Researchers Study Surgical Fixation of P3 to the Hoof Wall for Laminitis

A collaborative effort between veterinarians in the United States and Australia explored the use of a T-shaped compression plate normally used for fracture repair to rigidly attach the coffin bone (P3) to the hoof wall, with the idea of using this approach to treat severe acute laminitis.

The plates were attached to the front hoof of six cadaver limbs with locking screws placed through the hoof wall and both cortices of P3, then the limbs were tested in a mechanical loading press. Following this, the plates were surgically attached in a similar manner to the feet of 12 healthy Standardbred horses. The animals were monitored for signs of lameness, and the tissues were examined microscopically to assess the effects on the laminar junction.

In the cadaver limbs, the compression plates prevented the signs of sinking seen in untreated hooves that served as controls. In the live horses, the plates produced complications with 10 of the 12 treated horses showing no signs of lameness at a trot after 1 week. Microscopically, the plates produced tissue damage similar to that seen with laminitis. Although it seems a bit extreme to this reader, the authors concluded plate fixation of P3 to the hoof capsule has the potential to be a treatment for clinical laminitis after more refinement of the technique.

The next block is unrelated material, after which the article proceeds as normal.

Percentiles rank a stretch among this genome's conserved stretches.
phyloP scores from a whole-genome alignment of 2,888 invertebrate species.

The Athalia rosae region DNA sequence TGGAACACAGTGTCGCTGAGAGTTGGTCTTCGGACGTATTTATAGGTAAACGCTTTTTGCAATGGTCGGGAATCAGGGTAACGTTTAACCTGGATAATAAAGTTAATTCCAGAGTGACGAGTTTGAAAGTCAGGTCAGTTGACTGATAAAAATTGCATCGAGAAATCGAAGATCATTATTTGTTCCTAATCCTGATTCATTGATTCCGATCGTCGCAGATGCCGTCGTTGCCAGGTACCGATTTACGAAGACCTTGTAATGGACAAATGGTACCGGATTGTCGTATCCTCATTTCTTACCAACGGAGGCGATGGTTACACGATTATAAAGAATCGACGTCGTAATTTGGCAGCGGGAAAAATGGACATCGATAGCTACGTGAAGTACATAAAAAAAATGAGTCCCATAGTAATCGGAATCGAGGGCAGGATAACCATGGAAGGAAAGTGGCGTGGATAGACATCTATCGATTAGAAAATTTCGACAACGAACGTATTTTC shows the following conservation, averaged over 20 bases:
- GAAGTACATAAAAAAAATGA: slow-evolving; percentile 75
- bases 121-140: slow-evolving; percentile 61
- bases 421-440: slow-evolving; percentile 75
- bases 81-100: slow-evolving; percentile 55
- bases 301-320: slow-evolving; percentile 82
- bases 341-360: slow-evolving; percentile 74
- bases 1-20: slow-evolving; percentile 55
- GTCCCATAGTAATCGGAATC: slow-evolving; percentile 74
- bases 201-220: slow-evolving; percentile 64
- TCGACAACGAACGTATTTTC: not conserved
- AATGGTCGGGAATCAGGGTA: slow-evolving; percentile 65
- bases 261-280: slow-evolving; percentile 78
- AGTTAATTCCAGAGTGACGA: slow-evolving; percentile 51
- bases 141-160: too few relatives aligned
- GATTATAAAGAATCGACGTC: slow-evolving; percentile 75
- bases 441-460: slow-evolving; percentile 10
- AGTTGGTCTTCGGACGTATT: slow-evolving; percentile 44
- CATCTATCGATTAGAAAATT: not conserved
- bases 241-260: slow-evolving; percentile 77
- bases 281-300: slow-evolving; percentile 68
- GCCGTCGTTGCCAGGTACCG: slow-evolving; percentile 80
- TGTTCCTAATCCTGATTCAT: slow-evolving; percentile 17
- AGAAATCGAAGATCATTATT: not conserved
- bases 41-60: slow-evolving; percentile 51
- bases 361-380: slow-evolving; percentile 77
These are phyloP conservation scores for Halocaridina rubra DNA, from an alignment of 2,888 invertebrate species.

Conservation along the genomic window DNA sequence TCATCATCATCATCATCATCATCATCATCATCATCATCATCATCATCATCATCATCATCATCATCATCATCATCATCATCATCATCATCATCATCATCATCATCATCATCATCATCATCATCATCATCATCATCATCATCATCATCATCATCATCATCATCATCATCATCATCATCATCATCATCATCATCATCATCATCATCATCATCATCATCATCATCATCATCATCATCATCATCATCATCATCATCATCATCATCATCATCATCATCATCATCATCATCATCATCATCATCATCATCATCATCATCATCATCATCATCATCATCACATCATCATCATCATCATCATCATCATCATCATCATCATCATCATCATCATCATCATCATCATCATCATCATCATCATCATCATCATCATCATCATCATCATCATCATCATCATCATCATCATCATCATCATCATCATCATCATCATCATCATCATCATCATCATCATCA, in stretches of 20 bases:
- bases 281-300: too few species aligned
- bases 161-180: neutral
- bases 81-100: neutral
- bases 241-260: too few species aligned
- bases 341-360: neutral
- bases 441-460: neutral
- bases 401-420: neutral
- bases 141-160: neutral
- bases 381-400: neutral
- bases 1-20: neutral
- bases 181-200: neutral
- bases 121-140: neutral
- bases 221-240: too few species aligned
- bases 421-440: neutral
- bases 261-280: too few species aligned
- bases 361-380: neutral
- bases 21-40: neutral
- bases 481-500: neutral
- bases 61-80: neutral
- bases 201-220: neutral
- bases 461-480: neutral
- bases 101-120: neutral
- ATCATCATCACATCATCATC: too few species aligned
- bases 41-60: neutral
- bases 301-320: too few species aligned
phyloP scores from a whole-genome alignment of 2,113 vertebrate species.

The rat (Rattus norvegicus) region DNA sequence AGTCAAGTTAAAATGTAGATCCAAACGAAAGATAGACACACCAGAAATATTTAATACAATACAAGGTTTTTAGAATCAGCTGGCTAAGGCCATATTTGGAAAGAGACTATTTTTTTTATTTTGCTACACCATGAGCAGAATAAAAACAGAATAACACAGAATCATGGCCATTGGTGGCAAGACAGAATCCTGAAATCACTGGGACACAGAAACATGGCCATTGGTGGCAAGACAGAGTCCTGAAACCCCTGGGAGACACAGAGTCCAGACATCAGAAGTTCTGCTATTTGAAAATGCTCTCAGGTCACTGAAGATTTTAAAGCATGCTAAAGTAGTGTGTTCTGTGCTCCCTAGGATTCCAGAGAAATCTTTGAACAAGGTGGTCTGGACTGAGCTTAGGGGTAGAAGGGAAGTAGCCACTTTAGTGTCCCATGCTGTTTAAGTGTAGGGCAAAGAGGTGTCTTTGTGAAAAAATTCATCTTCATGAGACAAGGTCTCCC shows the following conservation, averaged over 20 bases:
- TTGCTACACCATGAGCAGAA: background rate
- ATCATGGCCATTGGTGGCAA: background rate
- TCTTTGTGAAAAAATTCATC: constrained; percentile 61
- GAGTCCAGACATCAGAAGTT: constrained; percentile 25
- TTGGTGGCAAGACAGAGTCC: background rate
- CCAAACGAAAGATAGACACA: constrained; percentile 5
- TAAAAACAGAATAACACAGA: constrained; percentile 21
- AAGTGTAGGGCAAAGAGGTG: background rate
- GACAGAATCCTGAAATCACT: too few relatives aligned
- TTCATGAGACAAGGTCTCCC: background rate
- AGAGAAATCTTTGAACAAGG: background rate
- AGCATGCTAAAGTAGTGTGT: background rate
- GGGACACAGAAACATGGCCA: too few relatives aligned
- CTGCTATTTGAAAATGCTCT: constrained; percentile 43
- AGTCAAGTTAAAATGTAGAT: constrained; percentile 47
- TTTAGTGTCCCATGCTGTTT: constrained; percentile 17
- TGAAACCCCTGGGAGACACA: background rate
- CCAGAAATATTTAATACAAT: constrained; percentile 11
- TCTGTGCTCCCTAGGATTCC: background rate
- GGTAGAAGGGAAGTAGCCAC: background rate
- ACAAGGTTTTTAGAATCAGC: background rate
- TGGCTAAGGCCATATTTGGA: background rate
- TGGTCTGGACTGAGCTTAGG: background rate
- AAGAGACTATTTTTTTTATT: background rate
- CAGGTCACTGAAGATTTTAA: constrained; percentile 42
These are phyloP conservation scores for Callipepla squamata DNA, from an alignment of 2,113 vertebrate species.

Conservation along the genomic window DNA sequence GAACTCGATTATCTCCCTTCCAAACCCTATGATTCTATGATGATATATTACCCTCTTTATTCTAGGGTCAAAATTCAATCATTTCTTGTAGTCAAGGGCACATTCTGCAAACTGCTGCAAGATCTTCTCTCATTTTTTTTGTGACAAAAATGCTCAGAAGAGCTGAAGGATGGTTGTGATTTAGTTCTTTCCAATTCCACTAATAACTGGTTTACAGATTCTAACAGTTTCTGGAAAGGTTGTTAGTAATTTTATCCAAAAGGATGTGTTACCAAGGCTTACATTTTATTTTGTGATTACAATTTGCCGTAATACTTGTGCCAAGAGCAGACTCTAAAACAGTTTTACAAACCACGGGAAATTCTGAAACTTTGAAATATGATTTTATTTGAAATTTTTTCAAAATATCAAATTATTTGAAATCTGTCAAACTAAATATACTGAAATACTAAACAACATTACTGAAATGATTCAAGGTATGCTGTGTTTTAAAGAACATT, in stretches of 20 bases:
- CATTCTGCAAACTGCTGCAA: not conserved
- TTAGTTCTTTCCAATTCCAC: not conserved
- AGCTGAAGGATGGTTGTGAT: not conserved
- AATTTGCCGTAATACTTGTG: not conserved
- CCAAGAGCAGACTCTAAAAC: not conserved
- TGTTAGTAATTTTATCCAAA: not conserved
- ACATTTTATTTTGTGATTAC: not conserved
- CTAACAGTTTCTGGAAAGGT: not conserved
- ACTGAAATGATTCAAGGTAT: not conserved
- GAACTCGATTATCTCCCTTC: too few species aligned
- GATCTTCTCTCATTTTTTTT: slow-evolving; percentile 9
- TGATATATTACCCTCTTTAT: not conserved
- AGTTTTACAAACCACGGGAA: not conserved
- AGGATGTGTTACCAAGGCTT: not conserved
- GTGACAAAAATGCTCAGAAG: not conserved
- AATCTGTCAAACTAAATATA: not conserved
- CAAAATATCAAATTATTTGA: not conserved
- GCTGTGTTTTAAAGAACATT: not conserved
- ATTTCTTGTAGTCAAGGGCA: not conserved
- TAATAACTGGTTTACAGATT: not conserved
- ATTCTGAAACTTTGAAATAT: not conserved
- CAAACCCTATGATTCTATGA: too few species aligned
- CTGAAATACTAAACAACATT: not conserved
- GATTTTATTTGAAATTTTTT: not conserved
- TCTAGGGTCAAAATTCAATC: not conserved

— Lean NE et al. EVJ 2022:13877

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Albert Kane

Albert J. Kane, DVM, MPVM, Ph.D.

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